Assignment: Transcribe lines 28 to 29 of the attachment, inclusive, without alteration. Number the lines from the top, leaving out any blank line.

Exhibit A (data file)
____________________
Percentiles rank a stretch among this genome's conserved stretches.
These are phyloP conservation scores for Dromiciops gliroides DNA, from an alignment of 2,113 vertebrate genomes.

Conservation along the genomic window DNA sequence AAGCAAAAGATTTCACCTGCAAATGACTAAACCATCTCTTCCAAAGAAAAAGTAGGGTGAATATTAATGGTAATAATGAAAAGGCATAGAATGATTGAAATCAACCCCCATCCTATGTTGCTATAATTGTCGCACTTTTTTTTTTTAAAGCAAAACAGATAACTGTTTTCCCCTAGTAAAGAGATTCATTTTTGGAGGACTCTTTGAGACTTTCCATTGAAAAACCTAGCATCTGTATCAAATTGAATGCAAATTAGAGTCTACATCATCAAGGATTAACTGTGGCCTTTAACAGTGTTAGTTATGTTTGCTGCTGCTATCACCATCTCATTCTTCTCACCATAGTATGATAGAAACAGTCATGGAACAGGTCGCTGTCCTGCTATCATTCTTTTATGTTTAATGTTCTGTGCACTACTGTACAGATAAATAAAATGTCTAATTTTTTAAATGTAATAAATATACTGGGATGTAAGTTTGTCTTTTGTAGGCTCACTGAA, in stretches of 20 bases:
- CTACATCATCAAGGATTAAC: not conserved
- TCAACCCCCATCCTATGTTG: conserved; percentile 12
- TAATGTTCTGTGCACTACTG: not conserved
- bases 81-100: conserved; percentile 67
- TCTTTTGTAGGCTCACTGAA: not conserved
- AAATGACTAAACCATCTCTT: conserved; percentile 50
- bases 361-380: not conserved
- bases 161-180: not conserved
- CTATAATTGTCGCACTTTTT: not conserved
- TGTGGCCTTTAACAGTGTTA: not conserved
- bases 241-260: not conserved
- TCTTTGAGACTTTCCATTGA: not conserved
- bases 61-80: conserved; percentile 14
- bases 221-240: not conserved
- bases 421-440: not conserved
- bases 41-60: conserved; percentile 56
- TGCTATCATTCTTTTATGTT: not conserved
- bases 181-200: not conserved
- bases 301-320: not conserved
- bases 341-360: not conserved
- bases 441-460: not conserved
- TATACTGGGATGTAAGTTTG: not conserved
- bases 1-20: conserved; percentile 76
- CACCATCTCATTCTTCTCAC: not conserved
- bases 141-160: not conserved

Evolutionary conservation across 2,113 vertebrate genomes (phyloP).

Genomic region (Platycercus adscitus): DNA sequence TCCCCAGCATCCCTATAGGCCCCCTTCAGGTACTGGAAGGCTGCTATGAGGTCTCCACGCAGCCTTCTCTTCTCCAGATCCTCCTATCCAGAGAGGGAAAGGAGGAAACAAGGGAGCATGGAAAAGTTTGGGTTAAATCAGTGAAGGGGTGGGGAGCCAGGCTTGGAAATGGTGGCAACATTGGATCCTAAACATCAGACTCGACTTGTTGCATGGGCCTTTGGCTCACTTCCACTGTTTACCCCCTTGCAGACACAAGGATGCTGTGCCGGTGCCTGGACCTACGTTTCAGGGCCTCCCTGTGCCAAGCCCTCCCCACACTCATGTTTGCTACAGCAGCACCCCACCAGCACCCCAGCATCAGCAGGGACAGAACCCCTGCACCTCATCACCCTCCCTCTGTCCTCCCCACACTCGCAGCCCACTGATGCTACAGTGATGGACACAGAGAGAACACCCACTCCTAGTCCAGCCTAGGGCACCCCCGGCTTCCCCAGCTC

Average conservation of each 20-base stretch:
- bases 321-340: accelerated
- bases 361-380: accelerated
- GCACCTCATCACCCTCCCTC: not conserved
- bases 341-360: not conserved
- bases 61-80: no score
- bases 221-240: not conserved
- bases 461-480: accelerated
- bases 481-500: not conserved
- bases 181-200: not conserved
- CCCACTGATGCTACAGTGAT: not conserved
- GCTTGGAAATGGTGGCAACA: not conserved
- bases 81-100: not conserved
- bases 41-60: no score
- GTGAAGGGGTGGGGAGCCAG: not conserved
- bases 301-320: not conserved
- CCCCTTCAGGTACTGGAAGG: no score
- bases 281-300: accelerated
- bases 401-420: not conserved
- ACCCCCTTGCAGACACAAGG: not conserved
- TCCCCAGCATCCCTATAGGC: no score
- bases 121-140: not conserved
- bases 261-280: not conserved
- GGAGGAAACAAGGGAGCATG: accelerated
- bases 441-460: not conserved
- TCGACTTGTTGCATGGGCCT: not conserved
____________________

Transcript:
- bases 141-160: not conserved

Evolutionary conservation across 2,113 vertebrate genomes (phyloP).